What You Need to Know About Roth IRAs in 2010
According to a September 29, 2009 Fidelity Investments study, 88% of respondents are unaware of the 2010 Roth conversion opportunity.
The what opportunity?
With only 12% who are aware of this, chances are good you need a crash course in what exactly has changed in 2010 regarding the Roth IRA conversion opportunity and why it matters to you.
What is a Roth IRA
First, let's start with the basics. I run into quite a few people at my day job who are unaware of what exactly a Roth IRA even is. Most folks have heard of it, but are unsure of how it works. Some of you might be asking, “what is a Roth IRA?” It's OK, you’re not alone — here's the basic gist:
A Roth is an Individual Retirement Account that is funded with after-tax contributions; the money grows tax-deferred; and withdrawals are TAX FREE!
Think of it this way — already taxed money goes in and comes out completely free of taxes. It's a pretty sweet deal if you qualify and meet the specifications. Some of the specifications include income limits and number of years account is opened. Roth IRAs have been around since 1998 and have grown in popularity since.
What is a Roth IRA conversion?
How would you like to take money from a fully-taxable account and put it into an account where it's tax-free for life?! That's exactly what a Roth conversion is. It's simply converting your money from a Traditional IRA to a Roth IRA.
The problem is that whenever you do this you have to pay taxes on the amount you withdraw and convert from your Traditional IRA. (What — you think Uncle Sam would let you off the hook?) So, for example, let's say you want to convert $10,000 from your Traditional IRA — you would have to tack that 10 G on to your income for the year and pay tax at whatever rate you are at. (It's as if you earned an additional $10,000 of income.)
What is the opportunity?
There's been plenty of talk regarding the 2010 Roth conversion opportunity, which is why I'm surprised by the Fidelity study. One big change for 2010 and beyond is that anyone can convert to a Roth regardless of income level. Previously, if you made over $100,000 you could not convert to a Roth. (As a side note, that rule never made sense to me because the IRS would get more in tax revenue from folks who are making more money because they are in a higher tax bracket.)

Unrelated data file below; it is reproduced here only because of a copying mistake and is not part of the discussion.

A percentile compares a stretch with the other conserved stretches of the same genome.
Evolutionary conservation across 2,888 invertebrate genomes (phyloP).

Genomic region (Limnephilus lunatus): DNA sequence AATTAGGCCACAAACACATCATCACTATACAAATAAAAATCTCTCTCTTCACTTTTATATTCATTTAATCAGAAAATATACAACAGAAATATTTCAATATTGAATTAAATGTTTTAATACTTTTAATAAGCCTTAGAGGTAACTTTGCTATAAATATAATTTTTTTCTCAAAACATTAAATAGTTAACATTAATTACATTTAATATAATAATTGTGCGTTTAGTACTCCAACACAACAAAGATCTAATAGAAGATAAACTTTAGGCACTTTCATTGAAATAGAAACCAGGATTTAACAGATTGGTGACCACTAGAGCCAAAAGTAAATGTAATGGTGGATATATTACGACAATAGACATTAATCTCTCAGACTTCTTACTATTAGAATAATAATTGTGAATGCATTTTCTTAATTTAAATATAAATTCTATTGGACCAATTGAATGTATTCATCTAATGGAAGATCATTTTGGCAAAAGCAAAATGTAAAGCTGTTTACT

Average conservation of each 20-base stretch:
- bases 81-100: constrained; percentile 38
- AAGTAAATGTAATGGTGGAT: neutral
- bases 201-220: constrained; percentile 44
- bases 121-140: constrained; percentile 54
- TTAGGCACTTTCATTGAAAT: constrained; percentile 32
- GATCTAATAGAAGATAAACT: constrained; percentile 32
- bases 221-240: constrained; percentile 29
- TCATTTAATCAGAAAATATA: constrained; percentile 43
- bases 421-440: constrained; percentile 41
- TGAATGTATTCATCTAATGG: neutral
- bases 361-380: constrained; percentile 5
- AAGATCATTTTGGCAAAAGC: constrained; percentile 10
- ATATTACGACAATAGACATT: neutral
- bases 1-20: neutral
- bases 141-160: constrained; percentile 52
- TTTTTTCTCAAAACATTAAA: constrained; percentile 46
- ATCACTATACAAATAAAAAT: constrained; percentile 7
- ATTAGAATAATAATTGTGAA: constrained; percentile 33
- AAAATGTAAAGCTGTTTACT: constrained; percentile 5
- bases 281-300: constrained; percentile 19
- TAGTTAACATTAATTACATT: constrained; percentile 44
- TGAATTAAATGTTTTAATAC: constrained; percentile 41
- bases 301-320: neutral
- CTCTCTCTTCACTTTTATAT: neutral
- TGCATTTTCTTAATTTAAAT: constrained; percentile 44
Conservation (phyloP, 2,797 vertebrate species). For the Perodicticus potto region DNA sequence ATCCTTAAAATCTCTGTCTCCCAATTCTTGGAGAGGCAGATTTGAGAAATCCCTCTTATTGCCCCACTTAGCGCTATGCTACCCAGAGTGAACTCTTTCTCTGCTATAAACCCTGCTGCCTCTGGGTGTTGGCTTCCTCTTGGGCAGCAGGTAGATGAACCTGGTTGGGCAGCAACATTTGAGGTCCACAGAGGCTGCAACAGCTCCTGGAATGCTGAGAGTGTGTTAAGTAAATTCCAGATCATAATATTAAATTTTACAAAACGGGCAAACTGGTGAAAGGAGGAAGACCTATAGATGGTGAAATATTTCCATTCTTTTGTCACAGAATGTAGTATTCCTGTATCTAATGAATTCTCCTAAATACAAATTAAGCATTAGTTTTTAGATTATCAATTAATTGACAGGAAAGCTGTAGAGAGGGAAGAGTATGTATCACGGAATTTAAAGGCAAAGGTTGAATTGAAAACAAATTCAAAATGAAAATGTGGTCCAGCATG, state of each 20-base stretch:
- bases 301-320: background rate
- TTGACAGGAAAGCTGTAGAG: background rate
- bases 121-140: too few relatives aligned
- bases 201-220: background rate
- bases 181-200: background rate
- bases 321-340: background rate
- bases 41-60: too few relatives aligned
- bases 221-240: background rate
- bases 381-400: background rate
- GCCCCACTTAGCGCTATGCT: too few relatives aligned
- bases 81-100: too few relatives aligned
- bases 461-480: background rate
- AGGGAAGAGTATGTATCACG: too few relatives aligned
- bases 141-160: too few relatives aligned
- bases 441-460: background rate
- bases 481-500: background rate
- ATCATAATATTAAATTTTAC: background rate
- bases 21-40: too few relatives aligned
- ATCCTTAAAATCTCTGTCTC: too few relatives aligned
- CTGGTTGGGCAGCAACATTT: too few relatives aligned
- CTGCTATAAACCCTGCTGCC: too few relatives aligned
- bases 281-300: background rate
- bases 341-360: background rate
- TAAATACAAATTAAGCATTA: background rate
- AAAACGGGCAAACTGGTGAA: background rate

The opportunity for 2010 is that you have a choice to pay all of your taxes in 2010 or average the taxes owed on the conversion over two years (i.e. pay in 2011 and 2012). It's not often that the IRS gives you a choice on when you can pay your taxes. (One additional note: 2010 is the last year for the current low income tax rates. The current law plans for higher tax rates in 2011 — so, if you chose to average your tax payments over the two year period in 2011 and 2012, you might get hit with higher tax rates.)
Why does this matter?
This matters because for some individuals who are laid off, not working as much, receiving a lower income, or retired (to name a few scenarios) — this might be a great time to convert your money to a Roth and potentially pay lower taxes than you would normally. Also, although the markets have rebounded significantly, account balances are still off their highs, which means that converting when accounts are low will result in less overall tax being paid. If you get that money into a Roth, all the earnings and growth you receive will be tax free!
Roth IRAs are great retirement tools that are worth a look to see if they make sense for your situation either through regular contributions or through a Roth IRA conversion. Be sure to review the rules and regulations to make sure a Roth IRA conversion is right for you in your quest for retirement.
This is a guest post from Jason @ Redeeming Riches. Jason is a Certified Financial Planner by day and a personal finance blogger by early morning and writes to help others Restore Their Money and Renew Their Minds. Subscribe to his posts. Check out other great posts from Jason:
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